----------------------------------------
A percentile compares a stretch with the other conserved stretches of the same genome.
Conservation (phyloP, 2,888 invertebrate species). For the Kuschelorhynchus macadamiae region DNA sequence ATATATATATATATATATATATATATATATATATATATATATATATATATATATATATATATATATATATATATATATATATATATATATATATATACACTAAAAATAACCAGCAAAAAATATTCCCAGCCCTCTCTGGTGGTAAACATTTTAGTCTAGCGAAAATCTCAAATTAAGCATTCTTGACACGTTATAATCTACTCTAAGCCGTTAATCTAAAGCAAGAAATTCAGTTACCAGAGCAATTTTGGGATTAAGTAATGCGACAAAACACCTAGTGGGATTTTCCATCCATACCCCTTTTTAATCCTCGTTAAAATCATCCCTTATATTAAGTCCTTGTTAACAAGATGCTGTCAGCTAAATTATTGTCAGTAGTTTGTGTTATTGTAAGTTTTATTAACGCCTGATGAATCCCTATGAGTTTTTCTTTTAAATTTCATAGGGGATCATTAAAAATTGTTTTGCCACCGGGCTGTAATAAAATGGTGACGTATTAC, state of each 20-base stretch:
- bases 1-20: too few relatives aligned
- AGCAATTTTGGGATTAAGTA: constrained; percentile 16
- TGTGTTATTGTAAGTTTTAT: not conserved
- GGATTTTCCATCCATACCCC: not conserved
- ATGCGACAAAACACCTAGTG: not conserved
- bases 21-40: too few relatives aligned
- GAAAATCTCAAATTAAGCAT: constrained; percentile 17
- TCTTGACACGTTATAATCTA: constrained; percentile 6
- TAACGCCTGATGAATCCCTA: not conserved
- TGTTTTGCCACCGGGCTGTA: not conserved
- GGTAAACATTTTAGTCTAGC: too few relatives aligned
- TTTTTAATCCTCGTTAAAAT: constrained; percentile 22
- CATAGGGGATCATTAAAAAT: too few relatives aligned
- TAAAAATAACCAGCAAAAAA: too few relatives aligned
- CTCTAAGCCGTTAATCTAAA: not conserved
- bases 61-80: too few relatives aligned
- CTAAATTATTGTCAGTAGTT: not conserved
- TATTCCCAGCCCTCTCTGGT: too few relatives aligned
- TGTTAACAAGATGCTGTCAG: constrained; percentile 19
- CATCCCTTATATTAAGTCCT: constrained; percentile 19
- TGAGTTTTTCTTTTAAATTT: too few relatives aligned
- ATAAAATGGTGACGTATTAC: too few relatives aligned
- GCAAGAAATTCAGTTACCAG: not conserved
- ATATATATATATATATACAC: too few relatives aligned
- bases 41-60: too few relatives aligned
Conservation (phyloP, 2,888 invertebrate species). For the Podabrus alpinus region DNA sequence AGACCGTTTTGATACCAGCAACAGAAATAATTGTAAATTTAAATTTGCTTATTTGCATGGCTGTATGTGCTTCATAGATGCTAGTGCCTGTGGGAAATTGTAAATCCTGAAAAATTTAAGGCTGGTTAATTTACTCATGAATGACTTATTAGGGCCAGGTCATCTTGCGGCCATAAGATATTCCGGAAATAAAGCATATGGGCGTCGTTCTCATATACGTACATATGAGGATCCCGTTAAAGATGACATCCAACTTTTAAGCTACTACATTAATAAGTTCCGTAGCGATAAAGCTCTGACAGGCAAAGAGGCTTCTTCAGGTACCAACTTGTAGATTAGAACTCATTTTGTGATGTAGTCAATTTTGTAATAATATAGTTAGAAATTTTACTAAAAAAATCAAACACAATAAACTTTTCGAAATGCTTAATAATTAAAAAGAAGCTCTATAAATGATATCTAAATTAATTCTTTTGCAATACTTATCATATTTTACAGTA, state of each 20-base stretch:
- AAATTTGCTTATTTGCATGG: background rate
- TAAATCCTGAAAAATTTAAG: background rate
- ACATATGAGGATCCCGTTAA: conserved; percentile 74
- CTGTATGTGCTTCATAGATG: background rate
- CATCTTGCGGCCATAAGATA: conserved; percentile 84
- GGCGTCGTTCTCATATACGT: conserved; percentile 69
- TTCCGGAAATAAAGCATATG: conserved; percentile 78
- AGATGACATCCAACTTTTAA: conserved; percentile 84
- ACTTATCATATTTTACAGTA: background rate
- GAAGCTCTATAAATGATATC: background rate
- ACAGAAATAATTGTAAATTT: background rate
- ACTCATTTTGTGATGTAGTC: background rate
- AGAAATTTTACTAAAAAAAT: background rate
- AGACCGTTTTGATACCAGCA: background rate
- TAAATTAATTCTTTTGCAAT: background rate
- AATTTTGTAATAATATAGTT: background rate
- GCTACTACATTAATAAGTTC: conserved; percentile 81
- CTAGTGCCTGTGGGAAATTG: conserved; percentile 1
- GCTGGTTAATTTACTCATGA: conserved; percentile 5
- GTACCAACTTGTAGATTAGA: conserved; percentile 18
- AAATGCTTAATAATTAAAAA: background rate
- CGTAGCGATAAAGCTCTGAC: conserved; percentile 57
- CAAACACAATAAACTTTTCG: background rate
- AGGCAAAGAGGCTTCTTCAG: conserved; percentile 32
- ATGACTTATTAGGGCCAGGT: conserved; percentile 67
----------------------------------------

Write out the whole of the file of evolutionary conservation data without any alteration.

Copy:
A percentile compares a stretch with the other conserved stretches of the same genome.
Conservation (phyloP, 2,888 invertebrate species). For the Kuschelorhynchus macadamiae region DNA sequence ATATATATATATATATATATATATATATATATATATATATATATATATATATATATATATATATATATATATATATATATATATATATATATATATACACTAAAAATAACCAGCAAAAAATATTCCCAGCCCTCTCTGGTGGTAAACATTTTAGTCTAGCGAAAATCTCAAATTAAGCATTCTTGACACGTTATAATCTACTCTAAGCCGTTAATCTAAAGCAAGAAATTCAGTTACCAGAGCAATTTTGGGATTAAGTAATGCGACAAAACACCTAGTGGGATTTTCCATCCATACCCCTTTTTAATCCTCGTTAAAATCATCCCTTATATTAAGTCCTTGTTAACAAGATGCTGTCAGCTAAATTATTGTCAGTAGTTTGTGTTATTGTAAGTTTTATTAACGCCTGATGAATCCCTATGAGTTTTTCTTTTAAATTTCATAGGGGATCATTAAAAATTGTTTTGCCACCGGGCTGTAATAAAATGGTGACGTATTAC, state of each 20-base stretch:
- bases 1-20: too few relatives aligned
- AGCAATTTTGGGATTAAGTA: constrained; percentile 16
- TGTGTTATTGTAAGTTTTAT: not conserved
- GGATTTTCCATCCATACCCC: not conserved
- ATGCGACAAAACACCTAGTG: not conserved
- bases 21-40: too few relatives aligned
- GAAAATCTCAAATTAAGCAT: constrained; percentile 17
- TCTTGACACGTTATAATCTA: constrained; percentile 6
- TAACGCCTGATGAATCCCTA: not conserved
- TGTTTTGCCACCGGGCTGTA: not conserved
- GGTAAACATTTTAGTCTAGC: too few relatives aligned
- TTTTTAATCCTCGTTAAAAT: constrained; percentile 22
- CATAGGGGATCATTAAAAAT: too few relatives aligned
- TAAAAATAACCAGCAAAAAA: too few relatives aligned
- CTCTAAGCCGTTAATCTAAA: not conserved
- bases 61-80: too few relatives aligned
- CTAAATTATTGTCAGTAGTT: not conserved
- TATTCCCAGCCCTCTCTGGT: too few relatives aligned
- TGTTAACAAGATGCTGTCAG: constrained; percentile 19
- CATCCCTTATATTAAGTCCT: constrained; percentile 19
- TGAGTTTTTCTTTTAAATTT: too few relatives aligned
- ATAAAATGGTGACGTATTAC: too few relatives aligned
- GCAAGAAATTCAGTTACCAG: not conserved
- ATATATATATATATATACAC: too few relatives aligned
- bases 41-60: too few relatives aligned
Conservation (phyloP, 2,888 invertebrate species). For the Podabrus alpinus region DNA sequence AGACCGTTTTGATACCAGCAACAGAAATAATTGTAAATTTAAATTTGCTTATTTGCATGGCTGTATGTGCTTCATAGATGCTAGTGCCTGTGGGAAATTGTAAATCCTGAAAAATTTAAGGCTGGTTAATTTACTCATGAATGACTTATTAGGGCCAGGTCATCTTGCGGCCATAAGATATTCCGGAAATAAAGCATATGGGCGTCGTTCTCATATACGTACATATGAGGATCCCGTTAAAGATGACATCCAACTTTTAAGCTACTACATTAATAAGTTCCGTAGCGATAAAGCTCTGACAGGCAAAGAGGCTTCTTCAGGTACCAACTTGTAGATTAGAACTCATTTTGTGATGTAGTCAATTTTGTAATAATATAGTTAGAAATTTTACTAAAAAAATCAAACACAATAAACTTTTCGAAATGCTTAATAATTAAAAAGAAGCTCTATAAATGATATCTAAATTAATTCTTTTGCAATACTTATCATATTTTACAGTA, state of each 20-base stretch:
- AAATTTGCTTATTTGCATGG: background rate
- TAAATCCTGAAAAATTTAAG: background rate
- ACATATGAGGATCCCGTTAA: conserved; percentile 74
- CTGTATGTGCTTCATAGATG: background rate
- CATCTTGCGGCCATAAGATA: conserved; percentile 84
- GGCGTCGTTCTCATATACGT: conserved; percentile 69
- TTCCGGAAATAAAGCATATG: conserved; percentile 78
- AGATGACATCCAACTTTTAA: conserved; percentile 84
- ACTTATCATATTTTACAGTA: background rate
- GAAGCTCTATAAATGATATC: background rate
- ACAGAAATAATTGTAAATTT: background rate
- ACTCATTTTGTGATGTAGTC: background rate
- AGAAATTTTACTAAAAAAAT: background rate
- AGACCGTTTTGATACCAGCA: background rate
- TAAATTAATTCTTTTGCAAT: background rate
- AATTTTGTAATAATATAGTT: background rate
- GCTACTACATTAATAAGTTC: conserved; percentile 81
- CTAGTGCCTGTGGGAAATTG: conserved; percentile 1
- GCTGGTTAATTTACTCATGA: conserved; percentile 5
- GTACCAACTTGTAGATTAGA: conserved; percentile 18
- AAATGCTTAATAATTAAAAA: background rate
- CGTAGCGATAAAGCTCTGAC: conserved; percentile 57
- CAAACACAATAAACTTTTCG: background rate
- AGGCAAAGAGGCTTCTTCAG: conserved; percentile 32
- ATGACTTATTAGGGCCAGGT: conserved; percentile 67